“Alcohol isn’t a drug!” I retorted to the substance abuse counselor at my university. I had been taken into the facility the night before because I had passed out at a party and spent the night at the university health center. All my other friends drank a lot too, but I was the only one who seemed to end up at the health center a couple times per year.
As the years passed, I found myself the first person at 4 pm happy hours, only to be there until the bar closed at 2 am. Slowly but surely, my alcohol use became increasingly problematic. I eventually ended up in rehab later in my adult life and quit drinking for good shortly after.
Quite frankly, I was uneducated about alcohol and its dangers. I did not understand alcohol abuse, addiction, and how it can show up in someone’s life. I did not understand how or why something would be seen problematic if it was so easily accessible, highly promoted, and often glamorized. April 7th is National Alcohol Screening Day, a day to raise public awareness to the harmful effects of alcohol on a person. Much of my alcohol abuse could have been prevented if I had simply known the facts.
Alcohol is the most commonly used addictive substance in the United States:
17.6 million people, or one in every 12 adults are diagnosed with an alcohol abuse disorder and millions of more individuals engage in risky behaviors such as binge drinking that can potentially lead to alcohol abuse disorder.
Alcohol can affect every organ in the body:
The brain, liver, heart, pancreas, and stomach are all affected by alcohol, and can result in severe medical complications that might cause death. Alcohol is extremely addictive because your body builds up a tolerance and dependence to the substance – you need more alcohol to have the same effects. It is important to seek medical treatment for alcohol withdraw as it can cause seizures, and even death.
Some indications of risky or excessive drinking include:
- Drink more, or longer than you intended
- Try to cut down or stop drinking, but are not able to
- Have to drink more than you once did to get the effect you want
- Continue to drink even though it makes you feel depressed or anxious or adds to another health problem
- Loved ones and/or trusted friends have made comments about your drinking pattern
- Spend a lot of time drinking or thinking about alcohol
- Find that drinking often interferes with daily activities, family, friends and/or work
- Have been arrested or had other legal problems due to drinking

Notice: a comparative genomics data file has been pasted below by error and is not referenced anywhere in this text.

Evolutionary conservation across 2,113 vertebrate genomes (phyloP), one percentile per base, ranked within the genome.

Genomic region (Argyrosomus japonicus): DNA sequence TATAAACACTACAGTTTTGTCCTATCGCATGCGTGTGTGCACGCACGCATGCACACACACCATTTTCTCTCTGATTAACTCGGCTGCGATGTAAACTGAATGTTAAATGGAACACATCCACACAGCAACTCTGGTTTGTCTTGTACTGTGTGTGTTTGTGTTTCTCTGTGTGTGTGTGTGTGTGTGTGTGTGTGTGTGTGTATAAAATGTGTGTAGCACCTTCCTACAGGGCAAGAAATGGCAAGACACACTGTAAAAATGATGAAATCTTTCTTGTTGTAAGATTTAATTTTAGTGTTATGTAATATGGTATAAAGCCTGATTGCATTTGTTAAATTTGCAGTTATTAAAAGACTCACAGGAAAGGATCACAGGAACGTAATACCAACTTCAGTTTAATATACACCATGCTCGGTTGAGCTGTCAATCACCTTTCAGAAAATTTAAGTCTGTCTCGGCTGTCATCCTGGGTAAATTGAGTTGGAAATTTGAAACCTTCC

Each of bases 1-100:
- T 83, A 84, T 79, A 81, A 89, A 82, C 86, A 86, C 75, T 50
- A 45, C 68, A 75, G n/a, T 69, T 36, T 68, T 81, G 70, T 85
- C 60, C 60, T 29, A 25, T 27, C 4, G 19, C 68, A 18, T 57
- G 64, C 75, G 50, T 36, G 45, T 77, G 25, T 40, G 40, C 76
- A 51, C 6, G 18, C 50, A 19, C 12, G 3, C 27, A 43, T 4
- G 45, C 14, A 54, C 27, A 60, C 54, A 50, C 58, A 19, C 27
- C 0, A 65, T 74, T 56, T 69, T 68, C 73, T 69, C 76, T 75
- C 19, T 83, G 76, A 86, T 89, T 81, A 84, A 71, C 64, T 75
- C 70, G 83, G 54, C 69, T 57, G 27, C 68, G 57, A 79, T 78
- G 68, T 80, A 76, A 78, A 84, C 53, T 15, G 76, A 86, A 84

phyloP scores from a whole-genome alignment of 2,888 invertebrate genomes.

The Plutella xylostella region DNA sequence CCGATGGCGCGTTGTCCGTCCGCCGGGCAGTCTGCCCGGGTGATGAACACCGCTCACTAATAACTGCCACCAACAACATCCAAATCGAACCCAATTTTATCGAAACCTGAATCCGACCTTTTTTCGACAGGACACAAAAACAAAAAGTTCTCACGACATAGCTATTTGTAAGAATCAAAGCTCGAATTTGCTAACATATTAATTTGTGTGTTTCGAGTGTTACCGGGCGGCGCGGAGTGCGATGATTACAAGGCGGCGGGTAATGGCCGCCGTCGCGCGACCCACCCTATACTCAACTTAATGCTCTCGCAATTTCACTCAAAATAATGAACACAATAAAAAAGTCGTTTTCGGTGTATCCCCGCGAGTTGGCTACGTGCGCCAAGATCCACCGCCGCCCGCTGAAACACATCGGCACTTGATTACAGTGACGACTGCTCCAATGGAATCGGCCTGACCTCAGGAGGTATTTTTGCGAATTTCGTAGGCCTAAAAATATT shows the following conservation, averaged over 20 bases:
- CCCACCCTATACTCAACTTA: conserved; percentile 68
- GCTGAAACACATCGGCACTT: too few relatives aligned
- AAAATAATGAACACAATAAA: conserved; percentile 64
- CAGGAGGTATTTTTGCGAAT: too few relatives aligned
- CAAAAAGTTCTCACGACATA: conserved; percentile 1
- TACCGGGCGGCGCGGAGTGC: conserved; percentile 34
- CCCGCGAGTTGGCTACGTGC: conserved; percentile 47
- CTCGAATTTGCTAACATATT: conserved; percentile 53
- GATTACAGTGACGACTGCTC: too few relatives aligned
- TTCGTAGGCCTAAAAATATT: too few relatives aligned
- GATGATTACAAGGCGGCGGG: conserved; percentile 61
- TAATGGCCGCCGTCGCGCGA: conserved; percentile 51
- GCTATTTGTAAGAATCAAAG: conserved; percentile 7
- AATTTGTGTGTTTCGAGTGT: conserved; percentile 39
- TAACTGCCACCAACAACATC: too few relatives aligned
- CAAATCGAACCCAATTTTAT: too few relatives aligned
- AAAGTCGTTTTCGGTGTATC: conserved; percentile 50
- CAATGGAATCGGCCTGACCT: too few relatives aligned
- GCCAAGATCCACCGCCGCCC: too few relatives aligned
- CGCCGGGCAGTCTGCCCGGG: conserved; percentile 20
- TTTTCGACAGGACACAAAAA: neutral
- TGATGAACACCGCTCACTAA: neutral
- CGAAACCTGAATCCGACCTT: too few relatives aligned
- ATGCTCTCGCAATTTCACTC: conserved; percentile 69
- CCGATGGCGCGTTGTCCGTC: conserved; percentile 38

- Experience symptoms of withdrawal when you don’t drink (withdrawal symptoms include: shakiness, sweating tremors, headaches, anxiety, irritability, and/or insomnia)
If you think you have a problem with alcohol it is ok – you are not alone – help is out there. You deserve to get help and live a life that is not plagued by this horrible affliction. You can start by taking one of these alcohol screening tools (https://www.ncbi.nlm.nih.gov/books/NBK65513/). If you are ready to seek treatment, you can visit SAMHSA’s Behavioral Health Treatment Center Services Locator (https://findtreatment.samhsa.gov/) or their National Helpline at 1800-662-HELP (4357). Alcohol abuse can happen to any person regardless of age, gender, educational status, or race. You do not have to wait until it is too late to take control of the alcohol use in your life.
Know the facts. Get the help. Live the life you deserve.
Staff Blogger: Stephanie Reaves, Peer Services Educator
Stephanie grew up in the Philadelphia area and earned her Bachelor’s degree in Political Science from Princeton University in New Jersey. She is currently a student at Bryn Mawr College earning her Masters in Social Service.
Stephanie enjoys being active in her community, and began volunteering at health fairs and other community events with MHA in 2017 after healing from her own struggles with mental health and substance abuse.
Stephanie officially joined the team as a Peer Educator in 2019. She enjoys hiking, cooking, writing, and reading anything she can get her hands on. She believes in the power of kindness and empathy to make a difference in the lives of others, and is involved in her church community and in various 12-Step programs in the area.